Home Oil & Gas Nigeria loses $2.5bn monthly to crude oil production — NECA

Nigeria loses $2.5bn monthly to crude oil production — NECA

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The Nigeria Employers’ Consultative Association, NECA, has stated that the country has been losing about $2.5bn monthly for failing to meet the 1.8m barrel per day crude oil production allocation by the Organisation of Petroleum Exporting Countries, OPEC.

The Director-General of UNECA, Adewale-Smatt Oyerinde, in his statement asserted that though the country’s crude oil production grew by 4.2 per cent to 1.23 million barrels per day in December 2022, it was still short.

He mentioned a 0.57 million barrel per day shortfall, which translated to about $2.5bn monthly loss for the country.

In his statement, oil theft seemed to continue unabated and the unsustainable subsidy on petroleum products had joined to reduce the government’s revenue, leading to absurd debt accumulation.

He noted that misalignment between the fiscal and monetary policies, which were deflating investors’ confidence, has made the country unattractive for Foreign Direct Investments.

“Crude oil production grew in the month of December 2022 by 4.2 per cent month-on-month to 1.23m barrel per day, but remained significantly short of the 1.8m barrel per day allocated by OPEC to the nation, amounting to about $2.5bn loss monthly at an average of $100pb,” he remarked.

Speaking further, the NECA boss expressed the need for the government, especially the incoming one, to demonstrate the political will to implement policies that will drive the economy back on a growth trajectory.

“Deliberate efforts must be made to reverse some of the current policies and implement new ones. All leakages associated with government revenue must be blocked (oil theft, skewed concessions, fuel subsidy, etc.). A wholesome review of the tax administration to make it more equitable and investor-friendly should be initiated”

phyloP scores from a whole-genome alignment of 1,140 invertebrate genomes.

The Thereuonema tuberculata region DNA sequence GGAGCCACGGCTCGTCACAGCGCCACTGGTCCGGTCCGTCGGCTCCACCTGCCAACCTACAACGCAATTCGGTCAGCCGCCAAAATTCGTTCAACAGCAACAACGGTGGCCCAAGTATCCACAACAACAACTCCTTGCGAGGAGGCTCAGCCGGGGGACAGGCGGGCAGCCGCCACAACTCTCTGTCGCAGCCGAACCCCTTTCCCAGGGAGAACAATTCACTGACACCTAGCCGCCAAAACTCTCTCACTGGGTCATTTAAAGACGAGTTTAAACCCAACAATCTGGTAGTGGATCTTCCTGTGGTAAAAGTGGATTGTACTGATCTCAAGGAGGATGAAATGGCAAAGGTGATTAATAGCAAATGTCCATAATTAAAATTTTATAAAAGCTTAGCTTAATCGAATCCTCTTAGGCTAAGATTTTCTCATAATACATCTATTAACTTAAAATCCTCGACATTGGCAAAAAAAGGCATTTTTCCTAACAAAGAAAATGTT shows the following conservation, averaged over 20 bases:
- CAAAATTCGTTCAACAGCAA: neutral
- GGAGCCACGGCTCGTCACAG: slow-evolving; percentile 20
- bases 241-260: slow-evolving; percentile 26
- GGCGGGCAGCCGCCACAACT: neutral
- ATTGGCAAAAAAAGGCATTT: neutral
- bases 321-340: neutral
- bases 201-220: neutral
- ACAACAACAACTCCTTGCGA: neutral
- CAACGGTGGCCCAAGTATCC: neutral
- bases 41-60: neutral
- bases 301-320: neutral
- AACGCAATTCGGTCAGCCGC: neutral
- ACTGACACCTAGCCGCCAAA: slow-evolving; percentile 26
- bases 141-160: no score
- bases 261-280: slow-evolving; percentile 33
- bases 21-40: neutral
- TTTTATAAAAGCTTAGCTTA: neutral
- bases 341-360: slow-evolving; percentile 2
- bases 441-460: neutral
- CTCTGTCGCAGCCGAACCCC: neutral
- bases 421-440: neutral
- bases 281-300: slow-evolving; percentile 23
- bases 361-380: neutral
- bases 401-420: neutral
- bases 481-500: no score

Oyerinde, however, lamented that while governments in other climes were reducing tax rates in order to enhance economic activities, promote sustainable consumption and attract investors, Nigeria cannot continue to over-tax its businesses and citizens.

“With over 50 different taxes, levies and fees and Company Income Tax hovering around 35 per cent, raising taxes in order to increase revenue will be counterproductive. As the nation nears the mark of N77trn in debt with negligible impact on infrastructural development, the incoming government must develop strategies to diversify the revenue base through the revival of the country’s lagging non-oil sectors.

“While there have been projections for a global recession in 2023, the time for a major paradigm shift in our economic philosophy is now. Over the last decade, the country has spent over N10tn on fuel subsidies, about N15.5tn on Capital Expenditure, N2.5tn on Health and about N3.9tn on Education. This is a misplacement of priority and shows that critical developmental items such as education, health and infrastructure have suffered due to misplacement of our economic priorities,” he concluded.

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